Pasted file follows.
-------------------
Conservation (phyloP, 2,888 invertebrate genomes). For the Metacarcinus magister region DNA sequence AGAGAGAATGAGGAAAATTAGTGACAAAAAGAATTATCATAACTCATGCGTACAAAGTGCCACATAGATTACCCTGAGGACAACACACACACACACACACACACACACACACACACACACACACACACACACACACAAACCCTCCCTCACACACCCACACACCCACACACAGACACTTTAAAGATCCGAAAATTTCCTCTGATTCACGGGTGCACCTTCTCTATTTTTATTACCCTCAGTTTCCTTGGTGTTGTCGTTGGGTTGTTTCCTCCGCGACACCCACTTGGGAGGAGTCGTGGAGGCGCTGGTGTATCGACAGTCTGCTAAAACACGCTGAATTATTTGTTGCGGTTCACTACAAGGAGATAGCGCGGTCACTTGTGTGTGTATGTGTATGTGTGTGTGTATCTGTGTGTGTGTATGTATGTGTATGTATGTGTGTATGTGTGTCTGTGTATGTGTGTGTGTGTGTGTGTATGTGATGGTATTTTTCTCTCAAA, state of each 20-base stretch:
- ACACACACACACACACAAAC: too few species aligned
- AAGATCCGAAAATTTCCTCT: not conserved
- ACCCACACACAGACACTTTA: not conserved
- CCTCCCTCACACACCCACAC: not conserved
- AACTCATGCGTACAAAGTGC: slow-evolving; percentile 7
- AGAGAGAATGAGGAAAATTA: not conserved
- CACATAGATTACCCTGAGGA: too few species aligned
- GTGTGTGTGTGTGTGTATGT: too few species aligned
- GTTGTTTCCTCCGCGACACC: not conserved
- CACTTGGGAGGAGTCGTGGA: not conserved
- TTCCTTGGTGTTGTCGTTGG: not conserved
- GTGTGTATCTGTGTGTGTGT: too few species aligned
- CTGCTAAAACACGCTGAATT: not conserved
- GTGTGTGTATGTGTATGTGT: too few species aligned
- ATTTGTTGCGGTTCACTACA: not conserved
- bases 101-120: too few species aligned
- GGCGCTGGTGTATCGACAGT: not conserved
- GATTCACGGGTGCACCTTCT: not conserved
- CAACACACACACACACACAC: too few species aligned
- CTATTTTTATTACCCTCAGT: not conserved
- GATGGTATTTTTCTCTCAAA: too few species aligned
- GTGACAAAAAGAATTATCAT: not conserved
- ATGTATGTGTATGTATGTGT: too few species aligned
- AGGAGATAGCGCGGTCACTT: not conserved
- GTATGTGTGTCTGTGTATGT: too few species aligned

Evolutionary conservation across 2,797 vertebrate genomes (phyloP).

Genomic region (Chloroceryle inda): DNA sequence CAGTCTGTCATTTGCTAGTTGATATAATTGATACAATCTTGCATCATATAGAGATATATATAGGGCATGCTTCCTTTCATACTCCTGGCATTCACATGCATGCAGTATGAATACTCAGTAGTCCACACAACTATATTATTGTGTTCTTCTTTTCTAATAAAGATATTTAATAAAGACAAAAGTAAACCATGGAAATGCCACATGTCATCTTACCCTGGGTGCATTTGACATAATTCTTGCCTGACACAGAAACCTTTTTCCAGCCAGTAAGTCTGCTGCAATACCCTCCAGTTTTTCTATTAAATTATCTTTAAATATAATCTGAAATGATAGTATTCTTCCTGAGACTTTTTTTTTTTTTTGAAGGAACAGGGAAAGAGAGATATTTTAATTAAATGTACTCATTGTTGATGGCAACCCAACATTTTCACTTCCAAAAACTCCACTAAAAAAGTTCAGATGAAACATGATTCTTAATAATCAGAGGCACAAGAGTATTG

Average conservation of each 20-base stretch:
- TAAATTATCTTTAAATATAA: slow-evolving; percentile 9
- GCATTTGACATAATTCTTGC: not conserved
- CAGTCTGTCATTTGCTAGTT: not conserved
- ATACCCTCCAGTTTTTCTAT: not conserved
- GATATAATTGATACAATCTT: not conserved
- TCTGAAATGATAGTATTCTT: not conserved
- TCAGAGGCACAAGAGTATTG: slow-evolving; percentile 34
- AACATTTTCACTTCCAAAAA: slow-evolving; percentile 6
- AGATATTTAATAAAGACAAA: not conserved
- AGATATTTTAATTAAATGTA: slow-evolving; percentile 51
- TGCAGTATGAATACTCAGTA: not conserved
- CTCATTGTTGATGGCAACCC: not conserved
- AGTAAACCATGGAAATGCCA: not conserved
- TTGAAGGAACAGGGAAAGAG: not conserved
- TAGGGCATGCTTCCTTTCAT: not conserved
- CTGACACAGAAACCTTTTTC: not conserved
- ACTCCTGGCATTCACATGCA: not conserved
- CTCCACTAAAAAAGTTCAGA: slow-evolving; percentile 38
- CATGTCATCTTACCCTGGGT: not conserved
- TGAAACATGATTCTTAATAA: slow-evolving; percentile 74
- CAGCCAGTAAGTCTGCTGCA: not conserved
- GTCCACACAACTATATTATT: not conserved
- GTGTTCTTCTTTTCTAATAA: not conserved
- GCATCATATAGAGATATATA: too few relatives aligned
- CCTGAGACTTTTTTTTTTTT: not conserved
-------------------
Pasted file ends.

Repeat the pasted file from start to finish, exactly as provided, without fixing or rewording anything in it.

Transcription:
Conservation (phyloP, 2,888 invertebrate genomes). For the Metacarcinus magister region DNA sequence AGAGAGAATGAGGAAAATTAGTGACAAAAAGAATTATCATAACTCATGCGTACAAAGTGCCACATAGATTACCCTGAGGACAACACACACACACACACACACACACACACACACACACACACACACACACACACACAAACCCTCCCTCACACACCCACACACCCACACACAGACACTTTAAAGATCCGAAAATTTCCTCTGATTCACGGGTGCACCTTCTCTATTTTTATTACCCTCAGTTTCCTTGGTGTTGTCGTTGGGTTGTTTCCTCCGCGACACCCACTTGGGAGGAGTCGTGGAGGCGCTGGTGTATCGACAGTCTGCTAAAACACGCTGAATTATTTGTTGCGGTTCACTACAAGGAGATAGCGCGGTCACTTGTGTGTGTATGTGTATGTGTGTGTGTATCTGTGTGTGTGTATGTATGTGTATGTATGTGTGTATGTGTGTCTGTGTATGTGTGTGTGTGTGTGTGTATGTGATGGTATTTTTCTCTCAAA, state of each 20-base stretch:
- ACACACACACACACACAAAC: too few species aligned
- AAGATCCGAAAATTTCCTCT: not conserved
- ACCCACACACAGACACTTTA: not conserved
- CCTCCCTCACACACCCACAC: not conserved
- AACTCATGCGTACAAAGTGC: slow-evolving; percentile 7
- AGAGAGAATGAGGAAAATTA: not conserved
- CACATAGATTACCCTGAGGA: too few species aligned
- GTGTGTGTGTGTGTGTATGT: too few species aligned
- GTTGTTTCCTCCGCGACACC: not conserved
- CACTTGGGAGGAGTCGTGGA: not conserved
- TTCCTTGGTGTTGTCGTTGG: not conserved
- GTGTGTATCTGTGTGTGTGT: too few species aligned
- CTGCTAAAACACGCTGAATT: not conserved
- GTGTGTGTATGTGTATGTGT: too few species aligned
- ATTTGTTGCGGTTCACTACA: not conserved
- bases 101-120: too few species aligned
- GGCGCTGGTGTATCGACAGT: not conserved
- GATTCACGGGTGCACCTTCT: not conserved
- CAACACACACACACACACAC: too few species aligned
- CTATTTTTATTACCCTCAGT: not conserved
- GATGGTATTTTTCTCTCAAA: too few species aligned
- GTGACAAAAAGAATTATCAT: not conserved
- ATGTATGTGTATGTATGTGT: too few species aligned
- AGGAGATAGCGCGGTCACTT: not conserved
- GTATGTGTGTCTGTGTATGT: too few species aligned

Evolutionary conservation across 2,797 vertebrate genomes (phyloP).

Genomic region (Chloroceryle inda): DNA sequence CAGTCTGTCATTTGCTAGTTGATATAATTGATACAATCTTGCATCATATAGAGATATATATAGGGCATGCTTCCTTTCATACTCCTGGCATTCACATGCATGCAGTATGAATACTCAGTAGTCCACACAACTATATTATTGTGTTCTTCTTTTCTAATAAAGATATTTAATAAAGACAAAAGTAAACCATGGAAATGCCACATGTCATCTTACCCTGGGTGCATTTGACATAATTCTTGCCTGACACAGAAACCTTTTTCCAGCCAGTAAGTCTGCTGCAATACCCTCCAGTTTTTCTATTAAATTATCTTTAAATATAATCTGAAATGATAGTATTCTTCCTGAGACTTTTTTTTTTTTTTGAAGGAACAGGGAAAGAGAGATATTTTAATTAAATGTACTCATTGTTGATGGCAACCCAACATTTTCACTTCCAAAAACTCCACTAAAAAAGTTCAGATGAAACATGATTCTTAATAATCAGAGGCACAAGAGTATTG

Average conservation of each 20-base stretch:
- TAAATTATCTTTAAATATAA: slow-evolving; percentile 9
- GCATTTGACATAATTCTTGC: not conserved
- CAGTCTGTCATTTGCTAGTT: not conserved
- ATACCCTCCAGTTTTTCTAT: not conserved
- GATATAATTGATACAATCTT: not conserved
- TCTGAAATGATAGTATTCTT: not conserved
- TCAGAGGCACAAGAGTATTG: slow-evolving; percentile 34
- AACATTTTCACTTCCAAAAA: slow-evolving; percentile 6
- AGATATTTAATAAAGACAAA: not conserved
- AGATATTTTAATTAAATGTA: slow-evolving; percentile 51
- TGCAGTATGAATACTCAGTA: not conserved
- CTCATTGTTGATGGCAACCC: not conserved
- AGTAAACCATGGAAATGCCA: not conserved
- TTGAAGGAACAGGGAAAGAG: not conserved
- TAGGGCATGCTTCCTTTCAT: not conserved
- CTGACACAGAAACCTTTTTC: not conserved
- ACTCCTGGCATTCACATGCA: not conserved
- CTCCACTAAAAAAGTTCAGA: slow-evolving; percentile 38
- CATGTCATCTTACCCTGGGT: not conserved
- TGAAACATGATTCTTAATAA: slow-evolving; percentile 74
- CAGCCAGTAAGTCTGCTGCA: not conserved
- GTCCACACAACTATATTATT: not conserved
- GTGTTCTTCTTTTCTAATAA: not conserved
- GCATCATATAGAGATATATA: too few relatives aligned
- CCTGAGACTTTTTTTTTTTT: not conserved